(Corrects paragraphs 1 and 3 to show that while annual inflation has risen in some months in last few years, full-year figures have not risen)
ZURICH, March 8 (Reuters) - Swiss consumer prices rose at the fastest monthly rate in nearly five years in February and look set to rise for the full year this year for the first time since 2010, giving the central bank a headache as it strives to keep the Swiss franc weak.
Prices rose 0.5 percent in February from January and were up 0.6 percent year on year, the Swiss Federal Statistics Office said on Wednesday.
Prices have registered annual growth in only a handful of months over the last few years, but analysts expect the long run of full-year deflation or price stagnation to come to an end this year as higher oil prices leave their mark and the impact of the strong Swiss franc fades.
“We think this is the turning point for inflation in Switzerland,” said Sibille Duss, an economist at UBS who is forecasting a 0.4 percent rise in prices in 2017 and a 0.9 percent increase in 2018.
The return to inflation won’t help the Swiss National Bank weaken the currency, however, even though it officially targets an inflation rate of below 2 percent.
“Higher inflation makes it harder for the SNB to justify its foreign exchange interventions and very loose monetary policy it’s using to limit the rise of the franc,” said Maxime Botteron, an economist at Credit Suisse.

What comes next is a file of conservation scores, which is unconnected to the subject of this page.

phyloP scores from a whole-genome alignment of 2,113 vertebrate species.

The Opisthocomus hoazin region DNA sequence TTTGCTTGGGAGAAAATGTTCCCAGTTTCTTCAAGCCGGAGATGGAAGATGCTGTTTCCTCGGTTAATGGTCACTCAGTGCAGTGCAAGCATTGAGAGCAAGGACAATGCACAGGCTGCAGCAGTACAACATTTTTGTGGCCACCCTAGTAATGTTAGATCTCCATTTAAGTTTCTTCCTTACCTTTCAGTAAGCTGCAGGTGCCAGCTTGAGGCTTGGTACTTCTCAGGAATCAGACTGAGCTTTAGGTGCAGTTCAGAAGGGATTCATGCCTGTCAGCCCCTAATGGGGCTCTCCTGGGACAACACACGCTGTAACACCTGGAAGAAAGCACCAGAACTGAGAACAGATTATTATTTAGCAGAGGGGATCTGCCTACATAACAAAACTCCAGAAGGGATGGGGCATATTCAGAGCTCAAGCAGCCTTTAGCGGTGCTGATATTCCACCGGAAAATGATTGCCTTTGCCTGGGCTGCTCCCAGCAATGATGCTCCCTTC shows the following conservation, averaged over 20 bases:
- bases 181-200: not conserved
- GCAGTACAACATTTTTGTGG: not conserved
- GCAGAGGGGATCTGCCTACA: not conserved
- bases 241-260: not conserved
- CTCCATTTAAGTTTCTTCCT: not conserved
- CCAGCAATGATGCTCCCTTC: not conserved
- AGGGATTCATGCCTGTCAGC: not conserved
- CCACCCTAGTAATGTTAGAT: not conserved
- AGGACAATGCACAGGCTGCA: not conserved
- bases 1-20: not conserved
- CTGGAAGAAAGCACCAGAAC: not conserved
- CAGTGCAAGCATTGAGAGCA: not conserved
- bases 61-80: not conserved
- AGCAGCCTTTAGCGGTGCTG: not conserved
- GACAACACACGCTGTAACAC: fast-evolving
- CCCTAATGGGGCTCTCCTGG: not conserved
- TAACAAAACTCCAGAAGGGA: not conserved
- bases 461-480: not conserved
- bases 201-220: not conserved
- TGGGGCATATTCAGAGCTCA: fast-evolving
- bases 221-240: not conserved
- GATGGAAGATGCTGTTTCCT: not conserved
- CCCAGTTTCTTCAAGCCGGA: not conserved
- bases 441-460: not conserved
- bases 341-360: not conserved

The bank may have to step up its interventions to prevent the franc rising against the euro, he said.
The central bank has already been intervening more this year as the safe-haven franc becomes increasingly attractive to investors.
“On one hand it would seem an inflation rate of 0.5 percent is closer to their price stability goal than negative pricing, but with higher inflation the SNB loses part of their justification for acting,” said Botteron.
The price rises, driven by rising costs for air travel, package holidays and vegetables, was the highest month-on- month rise since March 2012.
Botteron said with much of February’s increase driven by volatile categories like food, prices may sometimes slip on a monthly basis. But he a 0.5 percent rise for 2017 as a whole.
The SNB, which is due to unveil its latest inflation forecast on March 16, declined to comment. In December it said it expected inflation to pick up at the start of 2017. (Reporting by John Revill and Angelika Gruber; Editing by Hugh Lawson)